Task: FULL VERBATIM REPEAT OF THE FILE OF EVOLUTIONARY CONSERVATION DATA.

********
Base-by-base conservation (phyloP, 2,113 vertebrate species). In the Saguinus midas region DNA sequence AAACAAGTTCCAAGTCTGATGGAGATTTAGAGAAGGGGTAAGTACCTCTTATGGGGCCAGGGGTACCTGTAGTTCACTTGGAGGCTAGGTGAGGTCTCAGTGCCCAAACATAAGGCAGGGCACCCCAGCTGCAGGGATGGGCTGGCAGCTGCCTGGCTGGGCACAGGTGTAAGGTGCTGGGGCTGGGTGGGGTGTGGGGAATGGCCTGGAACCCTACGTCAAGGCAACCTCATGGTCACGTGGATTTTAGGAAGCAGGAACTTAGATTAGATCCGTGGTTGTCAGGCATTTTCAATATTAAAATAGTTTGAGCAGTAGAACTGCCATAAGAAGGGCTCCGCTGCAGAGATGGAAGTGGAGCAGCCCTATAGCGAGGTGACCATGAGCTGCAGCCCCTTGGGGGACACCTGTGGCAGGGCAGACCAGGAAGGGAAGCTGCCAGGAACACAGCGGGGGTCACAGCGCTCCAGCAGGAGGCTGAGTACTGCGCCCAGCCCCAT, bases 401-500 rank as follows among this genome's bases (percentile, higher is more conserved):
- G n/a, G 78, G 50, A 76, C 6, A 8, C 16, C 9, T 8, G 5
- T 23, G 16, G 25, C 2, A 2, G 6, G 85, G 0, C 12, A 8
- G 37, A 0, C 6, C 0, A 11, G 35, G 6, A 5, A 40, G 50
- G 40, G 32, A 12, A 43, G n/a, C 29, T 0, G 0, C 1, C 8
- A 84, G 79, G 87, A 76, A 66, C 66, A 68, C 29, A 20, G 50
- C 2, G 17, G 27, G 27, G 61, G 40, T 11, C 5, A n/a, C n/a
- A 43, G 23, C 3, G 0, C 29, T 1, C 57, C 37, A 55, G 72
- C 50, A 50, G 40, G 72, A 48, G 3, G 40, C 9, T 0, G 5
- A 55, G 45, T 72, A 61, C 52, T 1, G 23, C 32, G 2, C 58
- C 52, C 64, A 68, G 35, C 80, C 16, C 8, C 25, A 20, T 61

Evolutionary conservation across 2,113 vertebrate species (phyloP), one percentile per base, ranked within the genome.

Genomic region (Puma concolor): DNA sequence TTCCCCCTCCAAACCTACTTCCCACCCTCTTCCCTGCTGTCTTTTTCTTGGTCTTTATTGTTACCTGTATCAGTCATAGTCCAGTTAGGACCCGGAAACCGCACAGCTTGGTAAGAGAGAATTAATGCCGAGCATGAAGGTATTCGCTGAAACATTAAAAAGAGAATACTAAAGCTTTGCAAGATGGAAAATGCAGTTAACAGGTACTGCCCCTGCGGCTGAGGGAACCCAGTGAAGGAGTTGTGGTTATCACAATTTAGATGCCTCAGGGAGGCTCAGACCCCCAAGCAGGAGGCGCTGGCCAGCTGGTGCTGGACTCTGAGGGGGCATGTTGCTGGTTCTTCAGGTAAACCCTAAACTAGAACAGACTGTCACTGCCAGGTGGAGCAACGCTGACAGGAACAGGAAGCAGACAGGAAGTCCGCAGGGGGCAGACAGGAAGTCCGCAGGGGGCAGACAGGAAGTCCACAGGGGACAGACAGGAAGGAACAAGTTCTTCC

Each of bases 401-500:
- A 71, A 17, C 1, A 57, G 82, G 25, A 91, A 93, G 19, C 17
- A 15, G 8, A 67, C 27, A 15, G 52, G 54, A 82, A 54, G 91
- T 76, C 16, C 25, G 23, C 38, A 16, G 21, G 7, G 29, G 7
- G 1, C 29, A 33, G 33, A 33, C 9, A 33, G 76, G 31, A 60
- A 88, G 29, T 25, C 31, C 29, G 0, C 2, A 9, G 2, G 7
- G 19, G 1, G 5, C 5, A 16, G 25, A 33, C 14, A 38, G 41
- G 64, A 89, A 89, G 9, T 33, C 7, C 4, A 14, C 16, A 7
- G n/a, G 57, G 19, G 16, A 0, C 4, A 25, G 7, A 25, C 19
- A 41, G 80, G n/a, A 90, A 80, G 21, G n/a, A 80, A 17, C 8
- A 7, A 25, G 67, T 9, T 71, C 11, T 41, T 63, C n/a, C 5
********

Base-by-base conservation (phyloP, 2,113 vertebrate species). In the Saguinus midas region DNA sequence AAACAAGTTCCAAGTCTGATGGAGATTTAGAGAAGGGGTAAGTACCTCTTATGGGGCCAGGGGTACCTGTAGTTCACTTGGAGGCTAGGTGAGGTCTCAGTGCCCAAACATAAGGCAGGGCACCCCAGCTGCAGGGATGGGCTGGCAGCTGCCTGGCTGGGCACAGGTGTAAGGTGCTGGGGCTGGGTGGGGTGTGGGGAATGGCCTGGAACCCTACGTCAAGGCAACCTCATGGTCACGTGGATTTTAGGAAGCAGGAACTTAGATTAGATCCGTGGTTGTCAGGCATTTTCAATATTAAAATAGTTTGAGCAGTAGAACTGCCATAAGAAGGGCTCCGCTGCAGAGATGGAAGTGGAGCAGCCCTATAGCGAGGTGACCATGAGCTGCAGCCCCTTGGGGGACACCTGTGGCAGGGCAGACCAGGAAGGGAAGCTGCCAGGAACACAGCGGGGGTCACAGCGCTCCAGCAGGAGGCTGAGTACTGCGCCCAGCCCCAT, bases 401-500 rank as follows among this genome's bases (percentile, higher is more conserved):
- G n/a, G 78, G 50, A 76, C 6, A 8, C 16, C 9, T 8, G 5
- T 23, G 16, G 25, C 2, A 2, G 6, G 85, G 0, C 12, A 8
- G 37, A 0, C 6, C 0, A 11, G 35, G 6, A 5, A 40, G 50
- G 40, G 32, A 12, A 43, G n/a, C 29, T 0, G 0, C 1, C 8
- A 84, G 79, G 87, A 76, A 66, C 66, A 68, C 29, A 20, G 50
- C 2, G 17, G 27, G 27, G 61, G 40, T 11, C 5, A n/a, C n/a
- A 43, G 23, C 3, G 0, C 29, T 1, C 57, C 37, A 55, G 72
- C 50, A 50, G 40, G 72, A 48, G 3, G 40, C 9, T 0, G 5
- A 55, G 45, T 72, A 61, C 52, T 1, G 23, C 32, G 2, C 58
- C 52, C 64, A 68, G 35, C 80, C 16, C 8, C 25, A 20, T 61

Evolutionary conservation across 2,113 vertebrate species (phyloP), one percentile per base, ranked within the genome.

Genomic region (Puma concolor): DNA sequence TTCCCCCTCCAAACCTACTTCCCACCCTCTTCCCTGCTGTCTTTTTCTTGGTCTTTATTGTTACCTGTATCAGTCATAGTCCAGTTAGGACCCGGAAACCGCACAGCTTGGTAAGAGAGAATTAATGCCGAGCATGAAGGTATTCGCTGAAACATTAAAAAGAGAATACTAAAGCTTTGCAAGATGGAAAATGCAGTTAACAGGTACTGCCCCTGCGGCTGAGGGAACCCAGTGAAGGAGTTGTGGTTATCACAATTTAGATGCCTCAGGGAGGCTCAGACCCCCAAGCAGGAGGCGCTGGCCAGCTGGTGCTGGACTCTGAGGGGGCATGTTGCTGGTTCTTCAGGTAAACCCTAAACTAGAACAGACTGTCACTGCCAGGTGGAGCAACGCTGACAGGAACAGGAAGCAGACAGGAAGTCCGCAGGGGGCAGACAGGAAGTCCGCAGGGGGCAGACAGGAAGTCCACAGGGGACAGACAGGAAGGAACAAGTTCTTCC

Each of bases 401-500:
- A 71, A 17, C 1, A 57, G 82, G 25, A 91, A 93, G 19, C 17
- A 15, G 8, A 67, C 27, A 15, G 52, G 54, A 82, A 54, G 91
- T 76, C 16, C 25, G 23, C 38, A 16, G 21, G 7, G 29, G 7
- G 1, C 29, A 33, G 33, A 33, C 9, A 33, G 76, G 31, A 60
- A 88, G 29, T 25, C 31, C 29, G 0, C 2, A 9, G 2, G 7
- G 19, G 1, G 5, C 5, A 16, G 25, A 33, C 14, A 38, G 41
- G 64, A 89, A 89, G 9, T 33, C 7, C 4, A 14, C 16, A 7
- G n/a, G 57, G 19, G 16, A 0, C 4, A 25, G 7, A 25, C 19
- A 41, G 80, G n/a, A 90, A 80, G 21, G n/a, A 80, A 17, C 8
- A 7, A 25, G 67, T 9, T 71, C 11, T 41, T 63, C n/a, C 5